Becoming secretary of state granted John Kerry a job he aspired to all his life. But anyone who covered the State Department while Condoleezza Rice was at the helm knows that the Russia expert, student of military strategy, concert pianist, and exercise fanatic has always had a different dream job in mind.
The football helmets and signed footballs in her offices – whether at the White House while she was national security adviser to George W. Bush, or at Foggy Bottom – said it all: Condi aspired to one day becoming National Football League commissioner.
She said so herself, in a 2002 interview with The New York Times, but then later, repeatedly, this reporter recalls, as one questioner after another asked a Secretary Rice nearing the end of her State Department tenure what she wanted to do with the rest of her life.
For the State Department press corps, those comments were filed and forgotten – until now. Could it be that, with NFL Commissioner Roger Goodell’s days looking numbered in the wake of the Ray Rice scandal, the girl from Alabama (and, one might add, Cleveland Browns fan) is about to see her dream come true?
The drumbeat for Commish Condi is certainly building. Arizona Sen. John McCain hinted at the idea of Condi to the NFL’s rescue as he discussed the (Ray) Rice domestic violence scandal this week. No less an authority than actor Rob Lowe tweeted that the NFL “should give the job of commissioner to Dr. Condi Rice. Today.” Media outlets are swooning at the prospect.
The idea has a lot to recommend it. And not just because a known and widely respected national leader has said for years that she’d like the job.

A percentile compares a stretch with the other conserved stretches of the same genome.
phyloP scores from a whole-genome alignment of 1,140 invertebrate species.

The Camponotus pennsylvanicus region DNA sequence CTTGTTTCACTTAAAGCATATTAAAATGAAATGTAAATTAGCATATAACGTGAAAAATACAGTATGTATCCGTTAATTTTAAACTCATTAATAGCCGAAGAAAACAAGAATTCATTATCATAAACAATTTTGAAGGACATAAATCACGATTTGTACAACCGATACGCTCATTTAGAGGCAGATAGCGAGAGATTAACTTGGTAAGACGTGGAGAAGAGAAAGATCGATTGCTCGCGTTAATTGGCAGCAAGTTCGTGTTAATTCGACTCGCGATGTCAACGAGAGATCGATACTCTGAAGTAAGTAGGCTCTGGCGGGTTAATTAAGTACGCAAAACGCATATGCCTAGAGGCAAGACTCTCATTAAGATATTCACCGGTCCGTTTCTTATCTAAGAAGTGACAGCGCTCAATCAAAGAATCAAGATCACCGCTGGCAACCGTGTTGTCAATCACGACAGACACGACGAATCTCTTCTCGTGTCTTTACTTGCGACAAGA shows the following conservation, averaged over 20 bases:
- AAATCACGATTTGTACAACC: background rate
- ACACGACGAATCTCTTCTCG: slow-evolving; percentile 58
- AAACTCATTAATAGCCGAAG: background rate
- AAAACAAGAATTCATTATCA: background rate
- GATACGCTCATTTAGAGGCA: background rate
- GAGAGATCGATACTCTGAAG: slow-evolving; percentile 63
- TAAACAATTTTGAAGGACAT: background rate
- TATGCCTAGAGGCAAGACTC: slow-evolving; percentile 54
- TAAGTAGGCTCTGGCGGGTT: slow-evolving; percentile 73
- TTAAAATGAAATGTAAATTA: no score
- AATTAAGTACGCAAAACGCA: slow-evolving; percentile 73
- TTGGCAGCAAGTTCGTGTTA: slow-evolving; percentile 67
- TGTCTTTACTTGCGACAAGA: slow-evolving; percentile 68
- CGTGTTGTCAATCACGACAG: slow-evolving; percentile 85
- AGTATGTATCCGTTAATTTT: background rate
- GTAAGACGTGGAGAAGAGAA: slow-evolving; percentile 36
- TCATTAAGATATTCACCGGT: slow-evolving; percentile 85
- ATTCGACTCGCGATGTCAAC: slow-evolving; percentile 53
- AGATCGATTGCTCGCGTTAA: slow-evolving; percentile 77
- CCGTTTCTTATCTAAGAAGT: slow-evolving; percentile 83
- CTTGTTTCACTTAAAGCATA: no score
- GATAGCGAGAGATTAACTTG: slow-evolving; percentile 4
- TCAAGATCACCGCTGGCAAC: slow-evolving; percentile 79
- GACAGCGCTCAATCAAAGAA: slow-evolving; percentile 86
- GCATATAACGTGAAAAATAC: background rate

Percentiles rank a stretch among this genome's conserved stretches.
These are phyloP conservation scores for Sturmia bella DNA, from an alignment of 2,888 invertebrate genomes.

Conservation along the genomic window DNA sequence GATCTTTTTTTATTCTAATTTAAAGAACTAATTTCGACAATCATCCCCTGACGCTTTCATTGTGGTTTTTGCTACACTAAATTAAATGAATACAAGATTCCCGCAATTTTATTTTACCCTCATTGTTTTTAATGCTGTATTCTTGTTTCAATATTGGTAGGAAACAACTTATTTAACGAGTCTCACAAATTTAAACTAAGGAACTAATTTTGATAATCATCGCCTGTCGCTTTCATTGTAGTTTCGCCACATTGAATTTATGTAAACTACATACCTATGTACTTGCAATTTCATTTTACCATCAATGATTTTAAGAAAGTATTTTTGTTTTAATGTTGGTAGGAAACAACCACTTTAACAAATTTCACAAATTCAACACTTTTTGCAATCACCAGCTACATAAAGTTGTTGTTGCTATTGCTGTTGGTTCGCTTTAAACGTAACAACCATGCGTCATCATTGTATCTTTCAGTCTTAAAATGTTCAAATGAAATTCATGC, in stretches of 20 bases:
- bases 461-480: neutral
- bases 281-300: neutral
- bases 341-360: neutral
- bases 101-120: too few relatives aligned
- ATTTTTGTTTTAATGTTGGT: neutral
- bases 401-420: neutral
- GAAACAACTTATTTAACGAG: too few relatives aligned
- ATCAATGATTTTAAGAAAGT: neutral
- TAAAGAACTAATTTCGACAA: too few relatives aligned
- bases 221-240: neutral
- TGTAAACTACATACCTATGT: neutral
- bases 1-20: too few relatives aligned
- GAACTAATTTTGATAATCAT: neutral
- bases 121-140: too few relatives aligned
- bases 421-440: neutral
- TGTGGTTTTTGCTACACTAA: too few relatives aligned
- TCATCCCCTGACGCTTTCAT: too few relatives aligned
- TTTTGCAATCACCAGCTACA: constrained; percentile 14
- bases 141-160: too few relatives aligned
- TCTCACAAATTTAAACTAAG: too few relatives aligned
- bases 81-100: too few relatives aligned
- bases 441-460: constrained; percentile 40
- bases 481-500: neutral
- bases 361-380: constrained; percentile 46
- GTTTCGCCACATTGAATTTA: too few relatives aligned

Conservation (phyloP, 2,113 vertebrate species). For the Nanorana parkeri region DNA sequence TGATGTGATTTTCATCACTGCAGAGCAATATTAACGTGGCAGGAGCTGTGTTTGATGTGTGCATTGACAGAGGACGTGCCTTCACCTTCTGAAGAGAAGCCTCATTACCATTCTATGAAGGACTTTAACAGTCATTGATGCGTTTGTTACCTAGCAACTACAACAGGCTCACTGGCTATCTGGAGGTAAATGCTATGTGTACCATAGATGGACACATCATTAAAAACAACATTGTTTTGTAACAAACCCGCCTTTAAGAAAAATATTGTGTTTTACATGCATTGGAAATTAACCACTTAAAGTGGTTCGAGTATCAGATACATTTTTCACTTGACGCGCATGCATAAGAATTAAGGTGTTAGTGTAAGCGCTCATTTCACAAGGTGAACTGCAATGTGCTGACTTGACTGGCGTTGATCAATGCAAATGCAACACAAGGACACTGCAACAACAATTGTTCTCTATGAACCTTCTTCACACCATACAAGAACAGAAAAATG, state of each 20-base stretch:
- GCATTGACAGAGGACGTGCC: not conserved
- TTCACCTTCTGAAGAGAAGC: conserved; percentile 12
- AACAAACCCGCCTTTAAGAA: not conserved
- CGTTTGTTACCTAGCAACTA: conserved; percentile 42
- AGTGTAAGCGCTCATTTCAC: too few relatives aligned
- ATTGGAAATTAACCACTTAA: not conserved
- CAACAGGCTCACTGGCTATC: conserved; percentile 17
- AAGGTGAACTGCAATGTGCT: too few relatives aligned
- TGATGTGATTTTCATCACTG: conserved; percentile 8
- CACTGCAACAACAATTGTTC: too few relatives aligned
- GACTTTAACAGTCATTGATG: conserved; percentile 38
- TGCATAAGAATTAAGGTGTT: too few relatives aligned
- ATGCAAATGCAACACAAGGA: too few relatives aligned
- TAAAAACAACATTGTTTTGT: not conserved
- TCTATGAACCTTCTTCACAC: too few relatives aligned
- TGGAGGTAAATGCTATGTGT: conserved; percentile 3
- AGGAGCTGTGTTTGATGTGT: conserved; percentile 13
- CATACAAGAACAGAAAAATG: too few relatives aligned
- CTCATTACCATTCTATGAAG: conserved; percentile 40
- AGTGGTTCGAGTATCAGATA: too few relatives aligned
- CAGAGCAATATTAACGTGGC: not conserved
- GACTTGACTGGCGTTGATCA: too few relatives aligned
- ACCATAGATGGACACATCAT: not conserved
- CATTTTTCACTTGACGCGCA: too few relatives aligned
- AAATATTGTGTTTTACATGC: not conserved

Let’s be frank. The NFL is on the ropes because it is seen as having responded woefully and inadequately to a problem whose poster child is by now an African-American woman. Who hasn’t seen the elevator video of an African-American woman being punched and knocked out cold by a prominent NFL player (who happened to be her fiancé at the time, now her husband)?
How better to begin to address the scandal of NFL hesitancy toward and obfuscation of as serious a problem as domestic violence – and to commence the repair of the league’s tarnished image – than to name a smart, strong African-American woman to put the NFL’s house in order?
Some might say that smart and strong are a good start but aren’t enough, and that “woman” and “African-American” could make the choice of Condi as commissioner at this moment look desperate and even gimmicky.
But here’s the icing on the cake, the cherry on top, the whatever you want to call it, that is at the root of the groundswell of support for this idea: In addition to all those other qualifications to her credit, Condi Rice loves the game of football.
It’s a love instilled in her by her father, a football player himself who, though he’d wanted a boy, shared his love of the game with his only daughter; a man who rooted for the Browns because they were one of the first teams to integrate and embrace African-Americans.
That seems like the kind of love the NFL sorely needs.